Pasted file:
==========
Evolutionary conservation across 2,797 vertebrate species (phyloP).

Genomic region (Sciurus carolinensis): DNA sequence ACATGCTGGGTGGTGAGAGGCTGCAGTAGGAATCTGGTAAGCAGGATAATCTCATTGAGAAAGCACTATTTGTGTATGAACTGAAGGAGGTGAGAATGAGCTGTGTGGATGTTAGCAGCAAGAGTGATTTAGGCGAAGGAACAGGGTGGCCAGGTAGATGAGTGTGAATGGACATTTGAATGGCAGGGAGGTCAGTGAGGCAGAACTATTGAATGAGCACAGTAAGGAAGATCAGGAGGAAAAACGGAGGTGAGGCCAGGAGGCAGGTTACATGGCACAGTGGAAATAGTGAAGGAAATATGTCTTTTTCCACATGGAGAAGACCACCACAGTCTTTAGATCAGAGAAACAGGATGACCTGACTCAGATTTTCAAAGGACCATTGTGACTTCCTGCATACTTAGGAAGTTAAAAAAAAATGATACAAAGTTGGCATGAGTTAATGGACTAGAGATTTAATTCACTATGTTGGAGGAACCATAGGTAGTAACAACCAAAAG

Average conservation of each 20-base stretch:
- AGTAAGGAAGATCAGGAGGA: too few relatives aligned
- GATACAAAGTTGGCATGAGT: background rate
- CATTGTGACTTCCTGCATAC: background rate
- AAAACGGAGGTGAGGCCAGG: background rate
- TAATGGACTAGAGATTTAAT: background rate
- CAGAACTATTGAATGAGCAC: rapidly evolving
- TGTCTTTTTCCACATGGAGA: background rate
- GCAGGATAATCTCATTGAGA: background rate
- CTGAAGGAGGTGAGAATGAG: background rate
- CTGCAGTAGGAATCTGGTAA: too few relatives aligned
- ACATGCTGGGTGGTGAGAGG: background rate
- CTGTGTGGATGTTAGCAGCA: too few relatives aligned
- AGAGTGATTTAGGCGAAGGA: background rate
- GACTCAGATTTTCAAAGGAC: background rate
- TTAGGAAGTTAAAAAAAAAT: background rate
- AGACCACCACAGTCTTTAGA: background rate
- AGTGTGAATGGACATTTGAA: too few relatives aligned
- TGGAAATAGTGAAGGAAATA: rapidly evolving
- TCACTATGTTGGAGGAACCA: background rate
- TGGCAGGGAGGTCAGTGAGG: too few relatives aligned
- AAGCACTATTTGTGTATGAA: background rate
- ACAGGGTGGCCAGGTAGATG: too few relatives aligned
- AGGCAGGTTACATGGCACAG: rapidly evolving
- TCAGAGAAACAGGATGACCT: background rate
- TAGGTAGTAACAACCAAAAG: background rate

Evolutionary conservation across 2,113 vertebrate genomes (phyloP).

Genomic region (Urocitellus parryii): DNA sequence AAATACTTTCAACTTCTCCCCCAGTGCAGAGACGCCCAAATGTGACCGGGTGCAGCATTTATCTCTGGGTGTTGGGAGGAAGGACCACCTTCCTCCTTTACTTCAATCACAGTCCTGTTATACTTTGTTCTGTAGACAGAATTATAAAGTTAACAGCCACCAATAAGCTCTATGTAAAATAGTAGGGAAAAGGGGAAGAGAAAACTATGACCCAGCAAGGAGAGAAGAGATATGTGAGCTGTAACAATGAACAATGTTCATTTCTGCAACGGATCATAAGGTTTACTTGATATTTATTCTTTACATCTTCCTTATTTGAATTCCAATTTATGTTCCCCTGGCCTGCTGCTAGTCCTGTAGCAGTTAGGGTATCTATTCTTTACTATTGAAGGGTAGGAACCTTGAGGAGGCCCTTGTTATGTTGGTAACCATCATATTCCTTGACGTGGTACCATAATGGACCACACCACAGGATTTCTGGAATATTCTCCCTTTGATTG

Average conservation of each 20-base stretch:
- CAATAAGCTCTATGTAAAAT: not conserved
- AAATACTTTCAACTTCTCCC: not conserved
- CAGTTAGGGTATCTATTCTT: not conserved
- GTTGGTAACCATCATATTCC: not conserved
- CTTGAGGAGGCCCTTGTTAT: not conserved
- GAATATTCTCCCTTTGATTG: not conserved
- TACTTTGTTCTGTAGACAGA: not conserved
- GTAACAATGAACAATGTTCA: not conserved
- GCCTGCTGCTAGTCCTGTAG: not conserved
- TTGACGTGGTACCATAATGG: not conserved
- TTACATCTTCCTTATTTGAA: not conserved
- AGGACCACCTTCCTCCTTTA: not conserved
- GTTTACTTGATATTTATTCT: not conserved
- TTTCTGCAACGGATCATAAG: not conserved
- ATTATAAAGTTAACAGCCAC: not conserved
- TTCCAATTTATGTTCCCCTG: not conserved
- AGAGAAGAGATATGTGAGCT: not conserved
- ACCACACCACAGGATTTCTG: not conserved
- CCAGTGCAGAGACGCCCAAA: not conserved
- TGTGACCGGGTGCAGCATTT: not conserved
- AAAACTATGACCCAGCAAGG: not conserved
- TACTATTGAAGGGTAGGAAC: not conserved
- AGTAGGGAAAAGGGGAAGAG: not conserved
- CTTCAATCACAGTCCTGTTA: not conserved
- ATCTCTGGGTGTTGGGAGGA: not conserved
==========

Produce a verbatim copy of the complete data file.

Evolutionary conservation across 2,797 vertebrate species (phyloP).

Genomic region (Sciurus carolinensis): DNA sequence ACATGCTGGGTGGTGAGAGGCTGCAGTAGGAATCTGGTAAGCAGGATAATCTCATTGAGAAAGCACTATTTGTGTATGAACTGAAGGAGGTGAGAATGAGCTGTGTGGATGTTAGCAGCAAGAGTGATTTAGGCGAAGGAACAGGGTGGCCAGGTAGATGAGTGTGAATGGACATTTGAATGGCAGGGAGGTCAGTGAGGCAGAACTATTGAATGAGCACAGTAAGGAAGATCAGGAGGAAAAACGGAGGTGAGGCCAGGAGGCAGGTTACATGGCACAGTGGAAATAGTGAAGGAAATATGTCTTTTTCCACATGGAGAAGACCACCACAGTCTTTAGATCAGAGAAACAGGATGACCTGACTCAGATTTTCAAAGGACCATTGTGACTTCCTGCATACTTAGGAAGTTAAAAAAAAATGATACAAAGTTGGCATGAGTTAATGGACTAGAGATTTAATTCACTATGTTGGAGGAACCATAGGTAGTAACAACCAAAAG

Average conservation of each 20-base stretch:
- AGTAAGGAAGATCAGGAGGA: too few relatives aligned
- GATACAAAGTTGGCATGAGT: background rate
- CATTGTGACTTCCTGCATAC: background rate
- AAAACGGAGGTGAGGCCAGG: background rate
- TAATGGACTAGAGATTTAAT: background rate
- CAGAACTATTGAATGAGCAC: rapidly evolving
- TGTCTTTTTCCACATGGAGA: background rate
- GCAGGATAATCTCATTGAGA: background rate
- CTGAAGGAGGTGAGAATGAG: background rate
- CTGCAGTAGGAATCTGGTAA: too few relatives aligned
- ACATGCTGGGTGGTGAGAGG: background rate
- CTGTGTGGATGTTAGCAGCA: too few relatives aligned
- AGAGTGATTTAGGCGAAGGA: background rate
- GACTCAGATTTTCAAAGGAC: background rate
- TTAGGAAGTTAAAAAAAAAT: background rate
- AGACCACCACAGTCTTTAGA: background rate
- AGTGTGAATGGACATTTGAA: too few relatives aligned
- TGGAAATAGTGAAGGAAATA: rapidly evolving
- TCACTATGTTGGAGGAACCA: background rate
- TGGCAGGGAGGTCAGTGAGG: too few relatives aligned
- AAGCACTATTTGTGTATGAA: background rate
- ACAGGGTGGCCAGGTAGATG: too few relatives aligned
- AGGCAGGTTACATGGCACAG: rapidly evolving
- TCAGAGAAACAGGATGACCT: background rate
- TAGGTAGTAACAACCAAAAG: background rate

Evolutionary conservation across 2,113 vertebrate genomes (phyloP).

Genomic region (Urocitellus parryii): DNA sequence AAATACTTTCAACTTCTCCCCCAGTGCAGAGACGCCCAAATGTGACCGGGTGCAGCATTTATCTCTGGGTGTTGGGAGGAAGGACCACCTTCCTCCTTTACTTCAATCACAGTCCTGTTATACTTTGTTCTGTAGACAGAATTATAAAGTTAACAGCCACCAATAAGCTCTATGTAAAATAGTAGGGAAAAGGGGAAGAGAAAACTATGACCCAGCAAGGAGAGAAGAGATATGTGAGCTGTAACAATGAACAATGTTCATTTCTGCAACGGATCATAAGGTTTACTTGATATTTATTCTTTACATCTTCCTTATTTGAATTCCAATTTATGTTCCCCTGGCCTGCTGCTAGTCCTGTAGCAGTTAGGGTATCTATTCTTTACTATTGAAGGGTAGGAACCTTGAGGAGGCCCTTGTTATGTTGGTAACCATCATATTCCTTGACGTGGTACCATAATGGACCACACCACAGGATTTCTGGAATATTCTCCCTTTGATTG

Average conservation of each 20-base stretch:
- CAATAAGCTCTATGTAAAAT: not conserved
- AAATACTTTCAACTTCTCCC: not conserved
- CAGTTAGGGTATCTATTCTT: not conserved
- GTTGGTAACCATCATATTCC: not conserved
- CTTGAGGAGGCCCTTGTTAT: not conserved
- GAATATTCTCCCTTTGATTG: not conserved
- TACTTTGTTCTGTAGACAGA: not conserved
- GTAACAATGAACAATGTTCA: not conserved
- GCCTGCTGCTAGTCCTGTAG: not conserved
- TTGACGTGGTACCATAATGG: not conserved
- TTACATCTTCCTTATTTGAA: not conserved
- AGGACCACCTTCCTCCTTTA: not conserved
- GTTTACTTGATATTTATTCT: not conserved
- TTTCTGCAACGGATCATAAG: not conserved
- ATTATAAAGTTAACAGCCAC: not conserved
- TTCCAATTTATGTTCCCCTG: not conserved
- AGAGAAGAGATATGTGAGCT: not conserved
- ACCACACCACAGGATTTCTG: not conserved
- CCAGTGCAGAGACGCCCAAA: not conserved
- TGTGACCGGGTGCAGCATTT: not conserved
- AAAACTATGACCCAGCAAGG: not conserved
- TACTATTGAAGGGTAGGAAC: not conserved
- AGTAGGGAAAAGGGGAAGAG: not conserved
- CTTCAATCACAGTCCTGTTA: not conserved
- ATCTCTGGGTGTTGGGAGGA: not conserved